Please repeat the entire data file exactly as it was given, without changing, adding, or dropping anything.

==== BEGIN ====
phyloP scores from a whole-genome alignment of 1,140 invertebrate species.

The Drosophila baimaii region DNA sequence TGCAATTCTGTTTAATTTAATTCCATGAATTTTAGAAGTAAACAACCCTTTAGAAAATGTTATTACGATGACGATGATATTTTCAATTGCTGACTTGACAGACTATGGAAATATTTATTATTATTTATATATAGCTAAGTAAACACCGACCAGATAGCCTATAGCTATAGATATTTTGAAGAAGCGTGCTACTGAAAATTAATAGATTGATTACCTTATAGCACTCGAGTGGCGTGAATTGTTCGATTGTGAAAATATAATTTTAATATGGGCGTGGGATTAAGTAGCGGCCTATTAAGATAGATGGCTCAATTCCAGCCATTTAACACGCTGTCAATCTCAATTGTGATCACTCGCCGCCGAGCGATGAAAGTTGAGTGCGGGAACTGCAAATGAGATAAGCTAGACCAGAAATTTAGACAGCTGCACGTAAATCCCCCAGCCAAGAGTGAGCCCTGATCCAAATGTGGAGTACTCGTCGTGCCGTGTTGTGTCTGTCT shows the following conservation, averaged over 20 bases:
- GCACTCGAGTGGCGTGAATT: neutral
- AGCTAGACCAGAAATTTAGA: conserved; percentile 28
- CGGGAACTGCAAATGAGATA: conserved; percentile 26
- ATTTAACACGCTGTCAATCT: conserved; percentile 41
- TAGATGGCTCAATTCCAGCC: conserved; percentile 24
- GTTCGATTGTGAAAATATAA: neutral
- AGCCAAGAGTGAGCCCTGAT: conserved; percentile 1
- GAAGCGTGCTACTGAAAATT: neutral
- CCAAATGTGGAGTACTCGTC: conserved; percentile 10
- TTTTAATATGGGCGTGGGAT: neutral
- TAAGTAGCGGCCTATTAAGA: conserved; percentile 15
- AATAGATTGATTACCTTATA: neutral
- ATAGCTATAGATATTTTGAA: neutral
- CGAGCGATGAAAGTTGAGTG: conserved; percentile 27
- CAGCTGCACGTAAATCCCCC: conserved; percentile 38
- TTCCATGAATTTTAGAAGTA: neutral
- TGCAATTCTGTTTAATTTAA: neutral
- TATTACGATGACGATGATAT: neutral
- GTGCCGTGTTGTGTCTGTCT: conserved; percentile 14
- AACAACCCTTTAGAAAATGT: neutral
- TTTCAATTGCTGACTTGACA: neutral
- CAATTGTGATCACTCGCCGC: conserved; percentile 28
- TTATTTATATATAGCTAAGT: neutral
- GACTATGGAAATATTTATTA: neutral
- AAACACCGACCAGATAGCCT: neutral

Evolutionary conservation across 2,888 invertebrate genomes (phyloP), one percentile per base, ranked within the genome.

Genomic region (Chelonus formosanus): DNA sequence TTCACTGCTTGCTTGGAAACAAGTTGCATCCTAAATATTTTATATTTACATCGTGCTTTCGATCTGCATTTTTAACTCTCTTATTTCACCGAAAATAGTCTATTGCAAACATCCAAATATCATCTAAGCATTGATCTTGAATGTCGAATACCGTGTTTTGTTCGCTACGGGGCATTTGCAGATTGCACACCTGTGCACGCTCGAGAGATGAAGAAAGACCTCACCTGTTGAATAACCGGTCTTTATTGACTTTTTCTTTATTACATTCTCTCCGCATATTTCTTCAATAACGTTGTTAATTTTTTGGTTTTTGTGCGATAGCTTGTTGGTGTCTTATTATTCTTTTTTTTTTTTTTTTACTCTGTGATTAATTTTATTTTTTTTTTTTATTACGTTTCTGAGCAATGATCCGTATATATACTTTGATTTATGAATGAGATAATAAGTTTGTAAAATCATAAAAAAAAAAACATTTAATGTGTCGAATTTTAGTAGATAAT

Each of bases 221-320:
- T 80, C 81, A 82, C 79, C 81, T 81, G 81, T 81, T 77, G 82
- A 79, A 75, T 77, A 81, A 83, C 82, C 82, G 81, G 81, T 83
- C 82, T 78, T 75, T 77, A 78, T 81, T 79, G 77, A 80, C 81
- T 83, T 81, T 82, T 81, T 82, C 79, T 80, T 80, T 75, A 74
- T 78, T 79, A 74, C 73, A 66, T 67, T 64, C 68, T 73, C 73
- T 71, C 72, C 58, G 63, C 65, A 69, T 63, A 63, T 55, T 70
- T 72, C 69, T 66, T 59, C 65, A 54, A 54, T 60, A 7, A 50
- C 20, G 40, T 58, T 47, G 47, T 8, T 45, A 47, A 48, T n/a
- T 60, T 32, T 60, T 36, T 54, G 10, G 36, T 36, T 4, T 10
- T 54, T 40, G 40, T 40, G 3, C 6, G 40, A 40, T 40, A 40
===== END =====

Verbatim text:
phyloP scores from a whole-genome alignment of 1,140 invertebrate species.

The Drosophila baimaii region DNA sequence TGCAATTCTGTTTAATTTAATTCCATGAATTTTAGAAGTAAACAACCCTTTAGAAAATGTTATTACGATGACGATGATATTTTCAATTGCTGACTTGACAGACTATGGAAATATTTATTATTATTTATATATAGCTAAGTAAACACCGACCAGATAGCCTATAGCTATAGATATTTTGAAGAAGCGTGCTACTGAAAATTAATAGATTGATTACCTTATAGCACTCGAGTGGCGTGAATTGTTCGATTGTGAAAATATAATTTTAATATGGGCGTGGGATTAAGTAGCGGCCTATTAAGATAGATGGCTCAATTCCAGCCATTTAACACGCTGTCAATCTCAATTGTGATCACTCGCCGCCGAGCGATGAAAGTTGAGTGCGGGAACTGCAAATGAGATAAGCTAGACCAGAAATTTAGACAGCTGCACGTAAATCCCCCAGCCAAGAGTGAGCCCTGATCCAAATGTGGAGTACTCGTCGTGCCGTGTTGTGTCTGTCT shows the following conservation, averaged over 20 bases:
- GCACTCGAGTGGCGTGAATT: neutral
- AGCTAGACCAGAAATTTAGA: conserved; percentile 28
- CGGGAACTGCAAATGAGATA: conserved; percentile 26
- ATTTAACACGCTGTCAATCT: conserved; percentile 41
- TAGATGGCTCAATTCCAGCC: conserved; percentile 24
- GTTCGATTGTGAAAATATAA: neutral
- AGCCAAGAGTGAGCCCTGAT: conserved; percentile 1
- GAAGCGTGCTACTGAAAATT: neutral
- CCAAATGTGGAGTACTCGTC: conserved; percentile 10
- TTTTAATATGGGCGTGGGAT: neutral
- TAAGTAGCGGCCTATTAAGA: conserved; percentile 15
- AATAGATTGATTACCTTATA: neutral
- ATAGCTATAGATATTTTGAA: neutral
- CGAGCGATGAAAGTTGAGTG: conserved; percentile 27
- CAGCTGCACGTAAATCCCCC: conserved; percentile 38
- TTCCATGAATTTTAGAAGTA: neutral
- TGCAATTCTGTTTAATTTAA: neutral
- TATTACGATGACGATGATAT: neutral
- GTGCCGTGTTGTGTCTGTCT: conserved; percentile 14
- AACAACCCTTTAGAAAATGT: neutral
- TTTCAATTGCTGACTTGACA: neutral
- CAATTGTGATCACTCGCCGC: conserved; percentile 28
- TTATTTATATATAGCTAAGT: neutral
- GACTATGGAAATATTTATTA: neutral
- AAACACCGACCAGATAGCCT: neutral

Evolutionary conservation across 2,888 invertebrate genomes (phyloP), one percentile per base, ranked within the genome.

Genomic region (Chelonus formosanus): DNA sequence TTCACTGCTTGCTTGGAAACAAGTTGCATCCTAAATATTTTATATTTACATCGTGCTTTCGATCTGCATTTTTAACTCTCTTATTTCACCGAAAATAGTCTATTGCAAACATCCAAATATCATCTAAGCATTGATCTTGAATGTCGAATACCGTGTTTTGTTCGCTACGGGGCATTTGCAGATTGCACACCTGTGCACGCTCGAGAGATGAAGAAAGACCTCACCTGTTGAATAACCGGTCTTTATTGACTTTTTCTTTATTACATTCTCTCCGCATATTTCTTCAATAACGTTGTTAATTTTTTGGTTTTTGTGCGATAGCTTGTTGGTGTCTTATTATTCTTTTTTTTTTTTTTTTACTCTGTGATTAATTTTATTTTTTTTTTTTATTACGTTTCTGAGCAATGATCCGTATATATACTTTGATTTATGAATGAGATAATAAGTTTGTAAAATCATAAAAAAAAAAACATTTAATGTGTCGAATTTTAGTAGATAAT

Each of bases 221-320:
- T 80, C 81, A 82, C 79, C 81, T 81, G 81, T 81, T 77, G 82
- A 79, A 75, T 77, A 81, A 83, C 82, C 82, G 81, G 81, T 83
- C 82, T 78, T 75, T 77, A 78, T 81, T 79, G 77, A 80, C 81
- T 83, T 81, T 82, T 81, T 82, C 79, T 80, T 80, T 75, A 74
- T 78, T 79, A 74, C 73, A 66, T 67, T 64, C 68, T 73, C 73
- T 71, C 72, C 58, G 63, C 65, A 69, T 63, A 63, T 55, T 70
- T 72, C 69, T 66, T 59, C 65, A 54, A 54, T 60, A 7, A 50
- C 20, G 40, T 58, T 47, G 47, T 8, T 45, A 47, A 48, T n/a
- T 60, T 32, T 60, T 36, T 54, G 10, G 36, T 36, T 4, T 10
- T 54, T 40, G 40, T 40, G 3, C 6, G 40, A 40, T 40, A 40